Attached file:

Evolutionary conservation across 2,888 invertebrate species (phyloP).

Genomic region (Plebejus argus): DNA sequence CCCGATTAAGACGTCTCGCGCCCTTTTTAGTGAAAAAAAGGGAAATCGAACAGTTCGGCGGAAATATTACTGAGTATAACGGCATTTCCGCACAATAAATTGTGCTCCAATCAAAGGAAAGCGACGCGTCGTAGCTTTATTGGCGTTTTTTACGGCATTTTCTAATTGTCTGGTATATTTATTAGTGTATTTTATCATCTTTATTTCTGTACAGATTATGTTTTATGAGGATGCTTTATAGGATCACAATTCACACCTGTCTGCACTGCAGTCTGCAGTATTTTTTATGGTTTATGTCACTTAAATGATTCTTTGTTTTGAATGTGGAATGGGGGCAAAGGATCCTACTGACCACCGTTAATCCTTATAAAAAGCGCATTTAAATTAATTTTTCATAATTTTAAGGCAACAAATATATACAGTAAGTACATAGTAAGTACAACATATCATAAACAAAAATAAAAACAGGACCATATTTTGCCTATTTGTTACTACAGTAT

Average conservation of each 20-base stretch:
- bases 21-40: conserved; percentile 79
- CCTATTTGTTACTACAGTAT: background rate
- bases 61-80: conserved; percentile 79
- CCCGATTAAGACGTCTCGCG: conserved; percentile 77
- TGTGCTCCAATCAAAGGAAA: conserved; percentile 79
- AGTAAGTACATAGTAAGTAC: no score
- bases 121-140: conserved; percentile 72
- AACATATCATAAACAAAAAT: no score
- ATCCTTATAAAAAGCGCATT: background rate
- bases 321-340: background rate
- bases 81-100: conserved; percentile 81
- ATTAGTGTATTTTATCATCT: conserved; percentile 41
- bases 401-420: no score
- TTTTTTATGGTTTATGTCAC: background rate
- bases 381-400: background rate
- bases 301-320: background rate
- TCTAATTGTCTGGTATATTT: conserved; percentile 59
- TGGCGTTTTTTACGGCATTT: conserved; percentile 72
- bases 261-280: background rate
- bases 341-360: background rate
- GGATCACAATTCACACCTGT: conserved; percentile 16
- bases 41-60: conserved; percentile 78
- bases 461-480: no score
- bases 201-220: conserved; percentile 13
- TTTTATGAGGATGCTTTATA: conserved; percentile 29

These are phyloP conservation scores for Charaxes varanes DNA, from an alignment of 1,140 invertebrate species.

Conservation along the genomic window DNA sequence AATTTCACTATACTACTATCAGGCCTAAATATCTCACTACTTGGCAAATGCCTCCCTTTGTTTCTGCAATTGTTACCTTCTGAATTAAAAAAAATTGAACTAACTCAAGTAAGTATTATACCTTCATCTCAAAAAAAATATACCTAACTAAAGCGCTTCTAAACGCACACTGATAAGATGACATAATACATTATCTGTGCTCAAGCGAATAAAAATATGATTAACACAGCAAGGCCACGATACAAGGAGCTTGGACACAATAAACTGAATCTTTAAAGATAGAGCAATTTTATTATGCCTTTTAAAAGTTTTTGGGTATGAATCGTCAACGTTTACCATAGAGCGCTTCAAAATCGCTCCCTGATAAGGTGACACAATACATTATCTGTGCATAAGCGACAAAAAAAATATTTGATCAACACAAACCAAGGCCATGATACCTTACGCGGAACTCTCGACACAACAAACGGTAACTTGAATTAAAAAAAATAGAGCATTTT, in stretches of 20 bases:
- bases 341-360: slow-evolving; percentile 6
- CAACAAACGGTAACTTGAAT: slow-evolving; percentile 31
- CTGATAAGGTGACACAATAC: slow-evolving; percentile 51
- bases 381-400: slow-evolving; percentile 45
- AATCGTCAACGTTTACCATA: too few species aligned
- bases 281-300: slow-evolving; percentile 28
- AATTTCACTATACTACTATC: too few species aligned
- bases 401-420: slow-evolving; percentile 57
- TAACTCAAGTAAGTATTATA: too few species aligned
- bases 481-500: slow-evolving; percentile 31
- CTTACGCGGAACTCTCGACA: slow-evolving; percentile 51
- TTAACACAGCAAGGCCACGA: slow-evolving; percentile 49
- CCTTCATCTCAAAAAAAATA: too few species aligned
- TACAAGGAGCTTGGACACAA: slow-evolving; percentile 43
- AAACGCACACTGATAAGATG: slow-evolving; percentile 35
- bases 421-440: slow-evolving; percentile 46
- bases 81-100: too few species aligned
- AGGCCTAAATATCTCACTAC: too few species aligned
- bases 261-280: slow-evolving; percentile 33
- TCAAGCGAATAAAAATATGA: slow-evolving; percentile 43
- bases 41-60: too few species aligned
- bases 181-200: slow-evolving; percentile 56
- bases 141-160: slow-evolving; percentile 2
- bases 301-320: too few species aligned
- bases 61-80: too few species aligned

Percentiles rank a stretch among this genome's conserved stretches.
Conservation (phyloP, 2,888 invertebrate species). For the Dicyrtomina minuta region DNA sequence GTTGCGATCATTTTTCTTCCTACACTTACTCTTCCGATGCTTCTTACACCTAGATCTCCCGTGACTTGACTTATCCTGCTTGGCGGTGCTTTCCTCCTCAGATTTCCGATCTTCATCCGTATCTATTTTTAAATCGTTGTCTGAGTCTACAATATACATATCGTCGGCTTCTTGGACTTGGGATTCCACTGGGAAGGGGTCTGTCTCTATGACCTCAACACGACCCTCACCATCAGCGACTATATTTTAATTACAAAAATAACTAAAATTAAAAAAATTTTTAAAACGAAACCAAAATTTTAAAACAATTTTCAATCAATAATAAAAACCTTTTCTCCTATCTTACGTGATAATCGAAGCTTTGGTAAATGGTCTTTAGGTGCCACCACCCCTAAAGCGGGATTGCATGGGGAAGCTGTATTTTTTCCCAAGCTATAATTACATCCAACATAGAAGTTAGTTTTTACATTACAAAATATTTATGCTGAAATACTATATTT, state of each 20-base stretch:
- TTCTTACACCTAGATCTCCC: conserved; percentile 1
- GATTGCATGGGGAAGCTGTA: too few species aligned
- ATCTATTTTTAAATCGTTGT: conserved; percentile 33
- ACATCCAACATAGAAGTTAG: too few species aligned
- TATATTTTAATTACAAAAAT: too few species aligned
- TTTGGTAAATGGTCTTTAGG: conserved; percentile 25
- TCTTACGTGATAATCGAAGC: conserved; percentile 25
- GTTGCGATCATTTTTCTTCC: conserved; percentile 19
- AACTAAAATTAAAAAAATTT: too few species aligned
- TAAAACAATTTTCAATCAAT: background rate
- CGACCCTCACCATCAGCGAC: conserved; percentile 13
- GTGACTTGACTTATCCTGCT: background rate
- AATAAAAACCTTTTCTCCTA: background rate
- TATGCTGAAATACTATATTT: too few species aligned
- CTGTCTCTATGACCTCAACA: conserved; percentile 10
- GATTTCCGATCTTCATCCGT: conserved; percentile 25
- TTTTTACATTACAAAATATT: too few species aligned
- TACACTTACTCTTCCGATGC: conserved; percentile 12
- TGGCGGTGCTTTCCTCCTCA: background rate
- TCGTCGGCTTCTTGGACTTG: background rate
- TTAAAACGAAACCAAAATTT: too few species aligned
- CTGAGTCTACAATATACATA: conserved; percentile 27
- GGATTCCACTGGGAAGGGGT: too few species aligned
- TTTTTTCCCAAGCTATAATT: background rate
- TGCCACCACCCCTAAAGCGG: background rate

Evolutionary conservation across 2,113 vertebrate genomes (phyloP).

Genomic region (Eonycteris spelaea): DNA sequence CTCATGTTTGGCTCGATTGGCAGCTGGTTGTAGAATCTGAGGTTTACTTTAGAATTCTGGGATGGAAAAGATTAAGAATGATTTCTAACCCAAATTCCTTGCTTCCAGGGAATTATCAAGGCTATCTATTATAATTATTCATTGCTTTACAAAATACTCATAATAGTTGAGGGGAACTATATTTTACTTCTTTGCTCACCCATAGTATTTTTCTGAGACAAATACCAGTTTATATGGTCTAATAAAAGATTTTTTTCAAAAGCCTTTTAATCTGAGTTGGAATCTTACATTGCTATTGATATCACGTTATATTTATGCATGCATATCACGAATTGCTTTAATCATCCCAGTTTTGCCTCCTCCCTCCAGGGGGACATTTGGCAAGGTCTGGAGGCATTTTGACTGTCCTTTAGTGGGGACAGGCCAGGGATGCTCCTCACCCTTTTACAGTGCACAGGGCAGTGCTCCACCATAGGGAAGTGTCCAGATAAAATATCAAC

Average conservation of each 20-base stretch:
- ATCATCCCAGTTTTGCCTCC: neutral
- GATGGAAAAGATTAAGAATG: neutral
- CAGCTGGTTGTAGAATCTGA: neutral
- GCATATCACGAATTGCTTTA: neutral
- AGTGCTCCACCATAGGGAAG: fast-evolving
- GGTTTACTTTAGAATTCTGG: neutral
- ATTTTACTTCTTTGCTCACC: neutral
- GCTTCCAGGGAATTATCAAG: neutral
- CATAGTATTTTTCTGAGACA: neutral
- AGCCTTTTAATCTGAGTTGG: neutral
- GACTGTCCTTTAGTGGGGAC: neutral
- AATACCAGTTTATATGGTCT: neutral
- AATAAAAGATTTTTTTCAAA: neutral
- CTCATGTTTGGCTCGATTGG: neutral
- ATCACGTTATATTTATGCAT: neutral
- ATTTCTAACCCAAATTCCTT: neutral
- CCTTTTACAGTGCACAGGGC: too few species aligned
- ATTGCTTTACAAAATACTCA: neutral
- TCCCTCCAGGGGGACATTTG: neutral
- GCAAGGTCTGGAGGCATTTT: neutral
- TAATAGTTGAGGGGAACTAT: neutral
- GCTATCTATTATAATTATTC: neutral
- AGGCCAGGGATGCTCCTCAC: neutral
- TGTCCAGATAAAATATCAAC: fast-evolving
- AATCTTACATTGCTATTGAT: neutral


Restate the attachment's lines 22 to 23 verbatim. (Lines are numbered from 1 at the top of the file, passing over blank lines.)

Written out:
- bases 261-280: background rate
- bases 341-360: background rate